Fall Seeding: Aeration vs Slice Seeding
Early fall is a great time to incorporate grass seed into your fields and lawns. The stable temperatures, wet weather, and balanced light cycles are the trifecta for seedling germination. Depending on your program and field usage, aeration and overseeding or slice seeding may be better options. We want to discuss the pros and cons of each cultural practice to help you make the absolute best decision for your Organic Turf Care program.
Aeration & Overseeding: Aerate! Aerate! Aerate! One of our favorite cultural practices here at PJC Organic and one that is often not incorporated enough. There are tons of immediate and long-term benefits of core aeration and is integral to any program. PJC recommends a minimum of 1 core aeration per year timed in late summer or early fall on residential lawns and passive recreation areas – athletic fields and high traffic areas require more.
- Alleviates compaction
- Creates pore space for oxygen and water to get into the root zone
- Provides opportunity to get seed and PJC ProHealthy Turf Products directly into the root profile
- Labor intensive
- Timing is critical – soil can’t be too wet or too dry
- Can create a muddy playing surface if being used on an athletic field midseason
Slice Seeding: Probably the fastest and most effective method of seeding into a lawn or field. Slice seeding utilizes a machine that cuts furrows into the soil surface and deposits seed directly into the slit. Be sure to slice seed in at least two directions to get a fuller growing stand and avoid ‘crop rows’ of grass.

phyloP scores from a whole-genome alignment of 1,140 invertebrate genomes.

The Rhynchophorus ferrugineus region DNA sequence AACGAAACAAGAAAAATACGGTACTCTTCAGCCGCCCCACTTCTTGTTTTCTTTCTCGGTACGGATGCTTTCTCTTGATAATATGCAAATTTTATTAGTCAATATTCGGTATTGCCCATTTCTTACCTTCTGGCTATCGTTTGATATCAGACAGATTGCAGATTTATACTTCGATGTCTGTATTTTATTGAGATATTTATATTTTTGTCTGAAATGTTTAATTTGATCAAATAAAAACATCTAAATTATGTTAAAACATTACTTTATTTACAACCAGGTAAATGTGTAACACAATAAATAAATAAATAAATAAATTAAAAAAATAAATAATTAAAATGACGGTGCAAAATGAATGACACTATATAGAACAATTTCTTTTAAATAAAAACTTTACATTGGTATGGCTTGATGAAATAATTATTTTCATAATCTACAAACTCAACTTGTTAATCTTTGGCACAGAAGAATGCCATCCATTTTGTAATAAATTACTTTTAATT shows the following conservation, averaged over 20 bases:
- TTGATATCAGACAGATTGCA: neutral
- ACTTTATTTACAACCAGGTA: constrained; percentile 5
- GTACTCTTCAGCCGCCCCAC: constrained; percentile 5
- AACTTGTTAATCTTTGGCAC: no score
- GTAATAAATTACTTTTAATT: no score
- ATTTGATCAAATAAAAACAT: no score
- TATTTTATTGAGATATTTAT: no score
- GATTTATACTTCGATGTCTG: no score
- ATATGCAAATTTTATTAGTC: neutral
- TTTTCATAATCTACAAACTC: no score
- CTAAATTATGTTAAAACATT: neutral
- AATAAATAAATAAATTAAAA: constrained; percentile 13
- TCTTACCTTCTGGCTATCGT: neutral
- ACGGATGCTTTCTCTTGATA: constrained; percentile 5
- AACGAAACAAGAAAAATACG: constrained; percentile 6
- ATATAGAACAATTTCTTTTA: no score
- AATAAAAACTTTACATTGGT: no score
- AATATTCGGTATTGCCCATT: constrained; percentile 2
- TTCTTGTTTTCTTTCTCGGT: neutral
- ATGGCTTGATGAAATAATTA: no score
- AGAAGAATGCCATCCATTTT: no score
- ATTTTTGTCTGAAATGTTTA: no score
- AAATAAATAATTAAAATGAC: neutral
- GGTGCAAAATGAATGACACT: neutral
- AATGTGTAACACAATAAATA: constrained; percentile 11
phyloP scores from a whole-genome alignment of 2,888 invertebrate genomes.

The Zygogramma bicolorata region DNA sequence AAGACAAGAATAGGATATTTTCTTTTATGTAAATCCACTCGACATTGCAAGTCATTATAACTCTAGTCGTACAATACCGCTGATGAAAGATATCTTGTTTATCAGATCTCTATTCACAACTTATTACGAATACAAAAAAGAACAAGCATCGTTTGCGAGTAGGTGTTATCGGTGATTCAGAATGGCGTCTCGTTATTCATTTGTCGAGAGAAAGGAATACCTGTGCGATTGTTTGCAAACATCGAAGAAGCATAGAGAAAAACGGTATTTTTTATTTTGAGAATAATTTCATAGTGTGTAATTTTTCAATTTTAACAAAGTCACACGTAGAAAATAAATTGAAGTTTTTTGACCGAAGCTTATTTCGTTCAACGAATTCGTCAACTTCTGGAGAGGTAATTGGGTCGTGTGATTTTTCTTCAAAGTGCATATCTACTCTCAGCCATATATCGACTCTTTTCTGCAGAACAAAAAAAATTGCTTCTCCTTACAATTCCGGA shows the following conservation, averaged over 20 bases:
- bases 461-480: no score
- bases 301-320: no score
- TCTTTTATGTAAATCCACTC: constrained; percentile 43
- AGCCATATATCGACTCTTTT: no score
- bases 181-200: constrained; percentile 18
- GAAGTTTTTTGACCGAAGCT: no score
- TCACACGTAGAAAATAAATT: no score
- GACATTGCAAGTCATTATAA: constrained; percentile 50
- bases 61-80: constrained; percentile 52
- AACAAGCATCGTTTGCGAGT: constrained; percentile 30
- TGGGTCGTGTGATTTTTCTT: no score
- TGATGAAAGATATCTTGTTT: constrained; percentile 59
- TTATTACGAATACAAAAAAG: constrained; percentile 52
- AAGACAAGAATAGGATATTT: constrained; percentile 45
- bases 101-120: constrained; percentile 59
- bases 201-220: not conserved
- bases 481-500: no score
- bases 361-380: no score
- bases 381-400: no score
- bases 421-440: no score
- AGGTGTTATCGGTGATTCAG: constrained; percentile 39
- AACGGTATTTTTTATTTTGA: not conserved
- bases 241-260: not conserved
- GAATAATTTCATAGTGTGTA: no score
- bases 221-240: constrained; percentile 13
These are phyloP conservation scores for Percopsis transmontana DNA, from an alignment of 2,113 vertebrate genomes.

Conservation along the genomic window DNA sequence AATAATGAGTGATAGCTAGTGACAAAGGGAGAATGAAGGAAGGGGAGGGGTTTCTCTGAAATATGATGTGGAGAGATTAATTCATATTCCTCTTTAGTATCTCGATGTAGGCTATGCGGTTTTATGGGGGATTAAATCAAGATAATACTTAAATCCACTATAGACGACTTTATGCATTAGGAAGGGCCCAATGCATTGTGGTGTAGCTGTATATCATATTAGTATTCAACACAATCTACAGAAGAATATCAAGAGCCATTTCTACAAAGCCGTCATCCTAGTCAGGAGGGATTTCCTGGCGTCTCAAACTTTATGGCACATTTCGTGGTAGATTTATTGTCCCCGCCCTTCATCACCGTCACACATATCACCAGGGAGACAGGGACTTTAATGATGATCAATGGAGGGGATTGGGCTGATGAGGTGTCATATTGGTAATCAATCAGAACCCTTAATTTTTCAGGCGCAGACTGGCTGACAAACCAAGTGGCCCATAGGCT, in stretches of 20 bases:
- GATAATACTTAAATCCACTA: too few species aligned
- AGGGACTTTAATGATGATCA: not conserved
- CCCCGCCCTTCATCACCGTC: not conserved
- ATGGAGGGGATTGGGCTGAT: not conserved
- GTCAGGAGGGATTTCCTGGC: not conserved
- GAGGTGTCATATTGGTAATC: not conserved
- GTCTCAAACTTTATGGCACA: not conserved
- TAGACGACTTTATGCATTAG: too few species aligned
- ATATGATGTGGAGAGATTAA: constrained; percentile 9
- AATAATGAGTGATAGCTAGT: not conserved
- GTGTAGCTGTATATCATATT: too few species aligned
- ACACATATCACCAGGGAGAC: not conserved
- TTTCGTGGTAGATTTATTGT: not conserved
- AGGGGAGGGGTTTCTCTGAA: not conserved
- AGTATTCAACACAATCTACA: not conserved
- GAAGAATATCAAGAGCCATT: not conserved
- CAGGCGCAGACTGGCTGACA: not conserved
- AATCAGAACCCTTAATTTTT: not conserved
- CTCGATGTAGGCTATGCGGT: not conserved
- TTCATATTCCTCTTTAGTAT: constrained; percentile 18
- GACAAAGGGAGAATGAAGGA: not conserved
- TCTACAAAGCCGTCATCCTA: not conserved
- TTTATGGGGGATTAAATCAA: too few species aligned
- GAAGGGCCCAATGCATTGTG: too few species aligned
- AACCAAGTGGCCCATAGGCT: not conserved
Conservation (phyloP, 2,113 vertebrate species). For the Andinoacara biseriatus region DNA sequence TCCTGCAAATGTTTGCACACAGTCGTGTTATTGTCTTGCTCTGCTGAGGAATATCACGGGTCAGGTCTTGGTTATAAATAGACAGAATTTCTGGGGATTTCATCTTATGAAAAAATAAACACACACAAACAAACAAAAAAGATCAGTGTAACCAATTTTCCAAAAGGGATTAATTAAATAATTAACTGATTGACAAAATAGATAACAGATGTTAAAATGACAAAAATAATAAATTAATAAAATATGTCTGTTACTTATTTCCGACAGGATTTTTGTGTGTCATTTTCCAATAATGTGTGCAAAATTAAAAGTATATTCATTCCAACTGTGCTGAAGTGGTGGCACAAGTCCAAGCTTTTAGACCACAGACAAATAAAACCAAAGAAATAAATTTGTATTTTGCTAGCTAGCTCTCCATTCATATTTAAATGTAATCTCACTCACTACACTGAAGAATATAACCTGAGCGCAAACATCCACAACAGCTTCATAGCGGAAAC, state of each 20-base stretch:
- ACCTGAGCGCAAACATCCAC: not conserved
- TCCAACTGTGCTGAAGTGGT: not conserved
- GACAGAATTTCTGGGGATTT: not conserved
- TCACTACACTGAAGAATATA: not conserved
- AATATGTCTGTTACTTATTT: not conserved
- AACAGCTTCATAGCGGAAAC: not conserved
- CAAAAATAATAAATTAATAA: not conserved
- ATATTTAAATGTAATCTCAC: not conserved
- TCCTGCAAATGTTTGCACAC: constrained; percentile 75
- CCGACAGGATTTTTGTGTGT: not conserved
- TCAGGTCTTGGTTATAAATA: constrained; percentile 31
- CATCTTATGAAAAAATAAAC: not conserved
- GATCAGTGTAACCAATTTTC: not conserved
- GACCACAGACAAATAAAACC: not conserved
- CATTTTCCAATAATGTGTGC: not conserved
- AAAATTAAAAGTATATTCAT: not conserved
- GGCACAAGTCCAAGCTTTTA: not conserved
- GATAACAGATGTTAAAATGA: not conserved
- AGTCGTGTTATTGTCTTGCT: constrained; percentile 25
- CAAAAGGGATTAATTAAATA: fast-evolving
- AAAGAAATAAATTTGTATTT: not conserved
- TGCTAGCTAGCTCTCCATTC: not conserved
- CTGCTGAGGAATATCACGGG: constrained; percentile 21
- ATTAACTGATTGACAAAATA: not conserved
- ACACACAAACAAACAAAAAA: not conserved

- Higher germination rate from direct seed to soil contact
- Discrete way to seed midseason without potential for muddy surface
- Uniform distribution of seed creates fuller stands of turf
- Minimum disruption to the soil profile
- Does not alleviate compaction or create opportunity for fertilizer applications
- Slice seeders are expensive and may not fit every budget
- Not ideal for well-established turf stands
At PJC Organic, we generally recommend a 50/50 Kentucky Blue/Perennial Rye Grass Mix this time of year for athletic fields and 70/20/10 Turf Type Tall Fescue/KB/Rye for residential lawns and passive recreation areas. As it gets later in the season a 100% Perennial Tri Rye for quick cover and germination can be a fit.
The fall window for seeding is short and we don’t recommend putting any seed down after October 15th – you are better off waiting for the heart of winter for a dormant seeding. We love to see a large variety of turf grasses in our stands for resiliency and diversity. There is a lot of different research to suggest field playability with certain varieties – however, we assume 10-12 months for full establishment. Our recommended seeding cycles follow when the turf grass is going to perform best – Rye Grass in the Spring, Turf Type Tall Fescue in the Late Summer, and Kentucky Blue in the Fall. To learn more on some of our recommended varieties check out our Late Summer blog on grass seed.
For the Next Generation…
Seeding is an integral cultural practice in an Organic Turf Care program. Grass seed helps with weed management, turf stand density and field playability. Whether you elect to aerate and overseed or seed slice – understand that it is only as effective as the seed variety you select to use. Accordingly, seeding is a year over year investment and is integral to any program. Over time your turf will become so dense and vigorous that you will be glad you made the front-end investment. Reach out to discuss how best to incorporate either practice into your Organic Turf Care program.
Did You Know?
Light cycles play an important role in turf grass growth. Red light waves are required for grass seeds to germinate and increase plant biomass. Blue light waves increase turf stand density and increase root growth. The fall equinox marks the actual balance of daylight to nighttime hours. Therefore, this time often has the most balanced output of red light and blue light during the daytime light cycles. The balance of red and blue waves creates conditions that are optimal for existing turf grass stands and seed germination and establishment. We first see this come into better balance in Mid-August – in line with our first late summer aeration.